Crime Novel Quotes – The Blue Last

Just re-read Martha Grimes’ crime novel The Blue Last (2001), in the series featuring Richard Jury and Melrose Plant:

“Like Jury himself. [Mickey] did not jump to conclusions; yet at the same time, he acted on instinct. Jury knew it was difficult to do both. He recalled sitting in a pub with Mickey when they were working a case nine or ten years ago and not a word passed between them for ten minutes. Mickey reminded Jury of Brian Macalvie; they both drove their crime scene people mad with their extended silences.” p. 8

What lay beneath this calm exterior was desolation. It was an emotion no kid should have to feel — not Benny, not Gemma, not himself [Jury] back then. Yet he wondered if it wasn’t the legacy of childhood. At some point in the game, you would come to it, no matter how you were raised, no matter if you had a big family around you, desolation was inevitable, it ran beneath everything, the always-available unbearably adult emotion that clung to one’s still-breathing body like drowned clothes.” p. 79

“It was a painting of the Annunciation, and Melrose liked the startled I-can’t-believe-what-you-just said look on the face of Mary, turning to look at the angel delivering what was supposed to be really good news.” p. 128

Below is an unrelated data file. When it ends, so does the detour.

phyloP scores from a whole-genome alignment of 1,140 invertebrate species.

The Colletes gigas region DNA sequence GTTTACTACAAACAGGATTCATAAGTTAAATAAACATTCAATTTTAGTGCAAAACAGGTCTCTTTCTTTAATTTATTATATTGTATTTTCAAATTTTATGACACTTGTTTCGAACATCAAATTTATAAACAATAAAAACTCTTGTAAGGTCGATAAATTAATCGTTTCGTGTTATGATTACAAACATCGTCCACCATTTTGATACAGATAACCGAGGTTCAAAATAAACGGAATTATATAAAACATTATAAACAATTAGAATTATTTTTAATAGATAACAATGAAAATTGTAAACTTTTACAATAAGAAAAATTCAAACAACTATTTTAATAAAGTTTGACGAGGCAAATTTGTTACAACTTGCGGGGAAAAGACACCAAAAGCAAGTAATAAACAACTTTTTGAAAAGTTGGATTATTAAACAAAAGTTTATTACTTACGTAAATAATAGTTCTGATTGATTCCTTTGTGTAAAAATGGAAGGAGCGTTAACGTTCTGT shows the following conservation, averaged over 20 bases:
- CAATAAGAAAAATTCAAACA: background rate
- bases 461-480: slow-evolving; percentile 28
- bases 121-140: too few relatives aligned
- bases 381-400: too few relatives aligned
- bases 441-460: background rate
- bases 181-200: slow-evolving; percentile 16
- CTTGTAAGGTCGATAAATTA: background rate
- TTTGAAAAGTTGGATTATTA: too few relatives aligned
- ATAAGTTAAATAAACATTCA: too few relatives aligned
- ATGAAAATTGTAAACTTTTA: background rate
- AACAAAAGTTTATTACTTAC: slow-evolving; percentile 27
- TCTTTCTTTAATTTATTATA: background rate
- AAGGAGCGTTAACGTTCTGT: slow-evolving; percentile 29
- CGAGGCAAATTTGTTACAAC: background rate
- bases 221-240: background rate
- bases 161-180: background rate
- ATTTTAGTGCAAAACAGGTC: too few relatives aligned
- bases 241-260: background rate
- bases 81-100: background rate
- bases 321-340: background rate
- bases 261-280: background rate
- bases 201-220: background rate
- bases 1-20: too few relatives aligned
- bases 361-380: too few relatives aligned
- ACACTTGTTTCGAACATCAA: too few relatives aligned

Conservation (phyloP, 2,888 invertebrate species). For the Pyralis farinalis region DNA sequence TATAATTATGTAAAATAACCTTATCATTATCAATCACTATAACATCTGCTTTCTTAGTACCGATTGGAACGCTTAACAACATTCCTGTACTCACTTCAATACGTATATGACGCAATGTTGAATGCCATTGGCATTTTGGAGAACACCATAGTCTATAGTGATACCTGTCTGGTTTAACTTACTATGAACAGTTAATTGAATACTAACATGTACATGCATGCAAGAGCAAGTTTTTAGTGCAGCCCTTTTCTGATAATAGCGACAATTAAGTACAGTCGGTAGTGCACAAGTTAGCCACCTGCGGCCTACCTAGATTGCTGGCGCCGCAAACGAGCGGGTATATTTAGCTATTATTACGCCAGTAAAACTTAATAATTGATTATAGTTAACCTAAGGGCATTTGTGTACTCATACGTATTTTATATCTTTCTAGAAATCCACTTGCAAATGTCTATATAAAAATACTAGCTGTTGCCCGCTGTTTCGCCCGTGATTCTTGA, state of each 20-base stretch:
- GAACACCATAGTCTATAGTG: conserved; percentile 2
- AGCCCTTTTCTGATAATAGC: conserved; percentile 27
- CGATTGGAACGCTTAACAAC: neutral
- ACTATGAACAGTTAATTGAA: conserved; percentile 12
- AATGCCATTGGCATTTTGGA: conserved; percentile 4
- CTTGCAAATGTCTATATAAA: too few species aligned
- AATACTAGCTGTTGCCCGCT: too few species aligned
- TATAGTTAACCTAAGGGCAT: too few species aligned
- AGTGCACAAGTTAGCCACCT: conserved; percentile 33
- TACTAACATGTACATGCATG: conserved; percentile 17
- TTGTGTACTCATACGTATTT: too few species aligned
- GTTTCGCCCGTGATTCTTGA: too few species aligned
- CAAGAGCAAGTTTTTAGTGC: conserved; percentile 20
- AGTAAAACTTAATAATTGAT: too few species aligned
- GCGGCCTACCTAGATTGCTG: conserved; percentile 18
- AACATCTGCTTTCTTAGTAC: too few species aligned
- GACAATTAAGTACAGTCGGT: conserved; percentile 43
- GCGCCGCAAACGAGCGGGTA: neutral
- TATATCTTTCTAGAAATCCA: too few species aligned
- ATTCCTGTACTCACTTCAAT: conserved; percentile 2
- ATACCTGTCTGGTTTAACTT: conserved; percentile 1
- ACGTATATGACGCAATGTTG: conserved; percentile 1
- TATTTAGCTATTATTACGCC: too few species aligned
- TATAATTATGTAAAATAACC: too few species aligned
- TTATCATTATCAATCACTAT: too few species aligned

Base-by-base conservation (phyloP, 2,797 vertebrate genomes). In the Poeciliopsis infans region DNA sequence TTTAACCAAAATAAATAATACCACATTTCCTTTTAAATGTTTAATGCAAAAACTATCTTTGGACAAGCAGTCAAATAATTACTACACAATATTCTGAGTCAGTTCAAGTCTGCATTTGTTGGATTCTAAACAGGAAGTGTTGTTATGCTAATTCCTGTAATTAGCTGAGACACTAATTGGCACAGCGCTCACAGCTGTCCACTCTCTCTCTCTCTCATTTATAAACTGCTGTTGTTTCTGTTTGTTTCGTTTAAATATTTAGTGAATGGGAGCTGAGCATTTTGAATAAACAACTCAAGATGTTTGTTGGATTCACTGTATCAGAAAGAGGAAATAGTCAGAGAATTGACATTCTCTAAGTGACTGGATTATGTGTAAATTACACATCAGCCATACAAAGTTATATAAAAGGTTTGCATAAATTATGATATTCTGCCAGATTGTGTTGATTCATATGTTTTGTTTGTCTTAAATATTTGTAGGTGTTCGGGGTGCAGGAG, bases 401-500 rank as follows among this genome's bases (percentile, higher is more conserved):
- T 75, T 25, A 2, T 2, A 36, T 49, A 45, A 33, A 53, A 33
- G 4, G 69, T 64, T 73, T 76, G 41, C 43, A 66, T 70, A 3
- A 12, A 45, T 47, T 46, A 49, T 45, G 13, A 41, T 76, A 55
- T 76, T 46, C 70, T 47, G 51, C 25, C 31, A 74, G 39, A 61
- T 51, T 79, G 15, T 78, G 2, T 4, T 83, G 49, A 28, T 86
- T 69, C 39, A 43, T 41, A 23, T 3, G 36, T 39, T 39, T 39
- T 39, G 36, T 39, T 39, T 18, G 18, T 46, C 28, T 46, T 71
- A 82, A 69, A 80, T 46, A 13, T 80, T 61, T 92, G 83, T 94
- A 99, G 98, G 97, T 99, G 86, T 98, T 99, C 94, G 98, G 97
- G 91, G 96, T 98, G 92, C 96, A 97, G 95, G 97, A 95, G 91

“Aldo Luzi leaned against the doorjamb and said, ‘He was only twenty-seven when he died.’ It was so sad, the way he said it. ‘Masaccio.’

“Melrose asked, “What did he die of?’

“Luzi thought for a moment. ‘Want. He died of want.’

“Melrose colored, thinking that was something none of them, none of their three untalented selves, would die of, and felt diminished.” p. 130

“Melrose said, ‘You know, the more we go on with this, the nearer we get to the question, not the answer.’

“Trueblood looked a little shell-shocked, his eyes like cartoon eyes, Xs in place of pupils. ‘What do you mean?’

“‘I don’t know, really. It’s just something I felt.'” p. 141

“‘It would have been impossible to break the code by pure plodding; at some point, intuition, the ability to actually think irrationally was needed. Genius was needed, like Turing‘s and a few others’. They could see the ghost behind the scrambled letters, if you understand what I mean. It’s impossible to obliterate language completely. There’s always a ghost of the original meaning, and if you’re good at it, you can see the ghost; you can see the pattern. I’m not doing the whole thing justice, the way I’m explaining it. It was infernally complicated, the Enigma stuff. Devilishly.'” p. 263 [More on Alan Turing.]

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